Caboceer — Soil— Assofoodah — Hostile Reception — Palaver — 
Ridiculous Confusion — Inhospitality. 

Upon my near approach to the town of Zafoora, 
the people employed in the fields appeared, but 
fled from their employment, halting at short 
intervals and looking backward, like startled 
cattle. However, as we came nearer to the 
entrance of the town, they seemed more bold 
and awaited our approach. A messenger on the 
look-out had doubtless informed the caboceer 


or king of our approach, and he had sent a mes- 
senger or head man to inquire what we wanted, 
from whence we came, and if we bore any 
message or presents for him; but my reply was, 
that I merely came to see himself. I remained 
outside the inner gate till the messenger returned, 
who was detained some time. My people now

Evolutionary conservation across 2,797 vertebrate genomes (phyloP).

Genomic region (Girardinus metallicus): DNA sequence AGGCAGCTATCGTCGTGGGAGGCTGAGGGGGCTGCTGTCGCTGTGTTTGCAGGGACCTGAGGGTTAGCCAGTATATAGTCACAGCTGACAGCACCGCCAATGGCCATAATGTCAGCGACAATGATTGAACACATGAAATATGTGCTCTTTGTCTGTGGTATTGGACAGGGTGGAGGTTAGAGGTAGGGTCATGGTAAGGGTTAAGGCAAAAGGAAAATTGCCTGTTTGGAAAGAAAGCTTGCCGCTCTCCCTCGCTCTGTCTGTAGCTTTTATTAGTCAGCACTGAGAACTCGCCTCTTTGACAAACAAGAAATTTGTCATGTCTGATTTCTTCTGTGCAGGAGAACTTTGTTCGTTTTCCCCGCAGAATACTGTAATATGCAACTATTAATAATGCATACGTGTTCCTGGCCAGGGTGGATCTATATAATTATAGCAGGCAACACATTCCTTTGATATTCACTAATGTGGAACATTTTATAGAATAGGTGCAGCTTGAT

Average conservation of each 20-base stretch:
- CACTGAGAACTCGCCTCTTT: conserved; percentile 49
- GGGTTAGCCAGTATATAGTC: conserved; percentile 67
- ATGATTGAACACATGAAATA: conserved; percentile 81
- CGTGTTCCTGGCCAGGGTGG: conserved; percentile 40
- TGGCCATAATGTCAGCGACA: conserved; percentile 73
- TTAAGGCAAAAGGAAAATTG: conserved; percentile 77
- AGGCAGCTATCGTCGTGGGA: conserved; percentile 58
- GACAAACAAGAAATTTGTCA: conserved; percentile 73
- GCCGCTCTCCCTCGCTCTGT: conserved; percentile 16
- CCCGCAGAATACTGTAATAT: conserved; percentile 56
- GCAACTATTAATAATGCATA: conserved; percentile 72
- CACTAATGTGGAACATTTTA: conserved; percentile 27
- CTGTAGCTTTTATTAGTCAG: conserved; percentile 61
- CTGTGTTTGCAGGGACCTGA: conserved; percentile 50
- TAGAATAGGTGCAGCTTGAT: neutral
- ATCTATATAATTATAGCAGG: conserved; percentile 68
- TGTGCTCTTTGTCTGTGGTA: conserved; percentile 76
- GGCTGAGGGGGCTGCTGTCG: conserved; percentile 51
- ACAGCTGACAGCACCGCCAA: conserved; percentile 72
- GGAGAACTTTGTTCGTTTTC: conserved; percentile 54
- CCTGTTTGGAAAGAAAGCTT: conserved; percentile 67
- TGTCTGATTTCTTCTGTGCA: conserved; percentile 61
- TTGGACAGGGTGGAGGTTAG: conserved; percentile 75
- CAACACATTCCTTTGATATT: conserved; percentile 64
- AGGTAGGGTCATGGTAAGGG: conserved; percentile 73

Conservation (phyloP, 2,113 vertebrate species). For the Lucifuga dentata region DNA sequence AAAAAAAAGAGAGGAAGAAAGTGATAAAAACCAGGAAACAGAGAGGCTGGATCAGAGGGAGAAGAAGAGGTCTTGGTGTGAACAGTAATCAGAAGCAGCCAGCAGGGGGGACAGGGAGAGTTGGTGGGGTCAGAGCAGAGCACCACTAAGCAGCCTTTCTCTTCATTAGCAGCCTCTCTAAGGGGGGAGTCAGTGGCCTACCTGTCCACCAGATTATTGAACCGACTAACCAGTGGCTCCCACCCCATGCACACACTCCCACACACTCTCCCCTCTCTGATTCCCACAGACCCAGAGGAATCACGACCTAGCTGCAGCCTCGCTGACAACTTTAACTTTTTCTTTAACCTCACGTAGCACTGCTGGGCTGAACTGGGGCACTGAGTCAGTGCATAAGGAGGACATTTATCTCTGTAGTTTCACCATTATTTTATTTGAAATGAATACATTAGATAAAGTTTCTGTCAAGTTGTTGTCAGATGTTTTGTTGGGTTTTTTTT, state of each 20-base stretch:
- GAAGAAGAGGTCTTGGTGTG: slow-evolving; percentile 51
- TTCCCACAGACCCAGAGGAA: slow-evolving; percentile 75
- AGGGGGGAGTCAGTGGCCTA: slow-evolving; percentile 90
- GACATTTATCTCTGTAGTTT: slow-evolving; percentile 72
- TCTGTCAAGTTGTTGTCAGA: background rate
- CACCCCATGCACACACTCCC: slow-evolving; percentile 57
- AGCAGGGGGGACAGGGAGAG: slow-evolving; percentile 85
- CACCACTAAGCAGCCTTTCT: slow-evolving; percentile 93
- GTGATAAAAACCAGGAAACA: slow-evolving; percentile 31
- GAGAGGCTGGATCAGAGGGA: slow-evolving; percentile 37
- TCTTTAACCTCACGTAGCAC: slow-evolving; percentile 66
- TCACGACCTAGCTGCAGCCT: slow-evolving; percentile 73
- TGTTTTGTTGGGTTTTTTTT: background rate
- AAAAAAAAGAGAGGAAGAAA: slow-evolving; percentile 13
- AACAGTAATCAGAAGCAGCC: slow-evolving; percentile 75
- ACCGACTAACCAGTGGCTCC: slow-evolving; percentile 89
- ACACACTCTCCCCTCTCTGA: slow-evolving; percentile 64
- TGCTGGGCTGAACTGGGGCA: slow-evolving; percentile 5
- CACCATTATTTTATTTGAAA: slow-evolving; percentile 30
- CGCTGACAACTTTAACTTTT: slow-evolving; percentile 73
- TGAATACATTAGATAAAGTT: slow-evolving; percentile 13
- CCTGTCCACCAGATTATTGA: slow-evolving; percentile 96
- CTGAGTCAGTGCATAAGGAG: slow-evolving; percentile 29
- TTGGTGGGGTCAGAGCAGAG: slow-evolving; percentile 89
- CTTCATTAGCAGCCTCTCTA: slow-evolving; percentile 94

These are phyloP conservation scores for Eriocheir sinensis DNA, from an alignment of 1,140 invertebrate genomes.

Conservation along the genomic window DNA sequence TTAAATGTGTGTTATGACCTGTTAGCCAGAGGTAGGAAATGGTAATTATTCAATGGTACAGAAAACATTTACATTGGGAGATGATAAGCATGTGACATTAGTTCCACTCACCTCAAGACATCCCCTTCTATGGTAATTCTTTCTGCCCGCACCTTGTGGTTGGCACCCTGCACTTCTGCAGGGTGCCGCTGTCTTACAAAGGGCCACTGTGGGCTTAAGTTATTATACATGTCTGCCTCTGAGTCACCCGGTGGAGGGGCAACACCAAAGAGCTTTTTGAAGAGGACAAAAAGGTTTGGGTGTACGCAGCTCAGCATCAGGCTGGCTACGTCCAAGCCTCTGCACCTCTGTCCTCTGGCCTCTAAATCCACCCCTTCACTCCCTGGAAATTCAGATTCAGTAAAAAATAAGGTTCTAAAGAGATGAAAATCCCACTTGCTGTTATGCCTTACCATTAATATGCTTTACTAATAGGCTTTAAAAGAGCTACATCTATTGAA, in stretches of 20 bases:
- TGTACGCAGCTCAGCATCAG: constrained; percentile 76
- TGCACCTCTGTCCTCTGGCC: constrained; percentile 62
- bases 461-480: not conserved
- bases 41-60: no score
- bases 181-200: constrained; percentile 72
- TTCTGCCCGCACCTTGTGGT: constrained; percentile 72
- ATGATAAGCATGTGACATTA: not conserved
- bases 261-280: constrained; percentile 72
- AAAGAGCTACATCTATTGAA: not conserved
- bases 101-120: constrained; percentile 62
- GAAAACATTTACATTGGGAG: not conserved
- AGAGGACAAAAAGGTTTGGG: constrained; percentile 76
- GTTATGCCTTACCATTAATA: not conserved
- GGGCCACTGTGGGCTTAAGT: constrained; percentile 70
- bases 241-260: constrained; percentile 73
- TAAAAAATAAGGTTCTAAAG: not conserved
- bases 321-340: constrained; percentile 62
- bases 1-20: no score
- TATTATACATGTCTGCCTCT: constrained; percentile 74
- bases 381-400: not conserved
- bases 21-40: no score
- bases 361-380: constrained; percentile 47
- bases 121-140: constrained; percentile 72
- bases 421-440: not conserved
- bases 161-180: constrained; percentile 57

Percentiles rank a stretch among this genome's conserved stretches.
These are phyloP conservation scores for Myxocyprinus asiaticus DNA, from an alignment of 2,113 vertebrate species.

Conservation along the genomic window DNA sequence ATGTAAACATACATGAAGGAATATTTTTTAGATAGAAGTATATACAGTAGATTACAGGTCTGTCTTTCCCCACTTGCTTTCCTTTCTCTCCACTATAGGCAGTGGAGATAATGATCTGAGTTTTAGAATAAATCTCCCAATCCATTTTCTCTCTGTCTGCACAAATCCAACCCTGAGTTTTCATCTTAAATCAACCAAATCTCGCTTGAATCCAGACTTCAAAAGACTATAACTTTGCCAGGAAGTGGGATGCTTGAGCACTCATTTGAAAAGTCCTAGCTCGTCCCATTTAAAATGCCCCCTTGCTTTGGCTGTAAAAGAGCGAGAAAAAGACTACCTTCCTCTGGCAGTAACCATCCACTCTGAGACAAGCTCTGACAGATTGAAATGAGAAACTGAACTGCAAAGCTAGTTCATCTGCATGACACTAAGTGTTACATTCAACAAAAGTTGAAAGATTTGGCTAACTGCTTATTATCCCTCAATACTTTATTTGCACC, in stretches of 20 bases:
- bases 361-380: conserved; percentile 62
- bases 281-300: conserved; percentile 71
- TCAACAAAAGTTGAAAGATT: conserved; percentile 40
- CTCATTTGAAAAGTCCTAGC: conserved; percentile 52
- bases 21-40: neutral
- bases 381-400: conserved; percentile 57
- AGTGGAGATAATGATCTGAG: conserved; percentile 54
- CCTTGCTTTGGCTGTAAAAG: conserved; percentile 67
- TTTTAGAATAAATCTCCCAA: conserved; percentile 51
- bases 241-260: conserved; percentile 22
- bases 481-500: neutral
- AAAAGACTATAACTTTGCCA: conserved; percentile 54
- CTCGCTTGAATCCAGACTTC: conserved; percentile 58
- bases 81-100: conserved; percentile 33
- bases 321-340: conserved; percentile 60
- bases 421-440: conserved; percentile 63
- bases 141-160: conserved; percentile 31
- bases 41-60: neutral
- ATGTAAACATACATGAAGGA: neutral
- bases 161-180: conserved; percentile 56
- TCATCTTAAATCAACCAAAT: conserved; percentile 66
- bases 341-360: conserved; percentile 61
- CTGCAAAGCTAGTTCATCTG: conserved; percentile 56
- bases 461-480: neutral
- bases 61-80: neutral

showed some symptoms of alarm, and we found by 
experience that we were not under the protection 
of the good King of Dahomey. No ready-cooked 
provisions, no prostrations, or cheerful welcome, 
but all looked curiosity and suspicion. At length 
the messenger returned, informing us that the 
King would shortly be ready to receive us. Ac- 
cordingly, in about a quarter of an hour after- 
w^ards, he made his appearance, surrounded by his 
head men and soldiers. The soldiers, who were 
bowmen and spearmen, exhibited the most singular 
gestures as they approached till within a few 
paces, when the whole party halted. The King in 
person then desired to know if it were himself 
I wanted. During this inquiry he eyed me with 
apparent doubt or suspicion, I told him I hoped 
I saw him well and happy, but I had another 
object in view besides coming to see him, which 
was to visit a merchant, a Mahomedan fetish-man, 
named Terrasso-weea. 
As soon as I mentioned this man, the King, as if 



aroused from stupor, was all politeness and con- 
descension ; but to my great disappointment and 
dismay, I was informed that my friend had left 
that town, after a long sojourn, for one at a great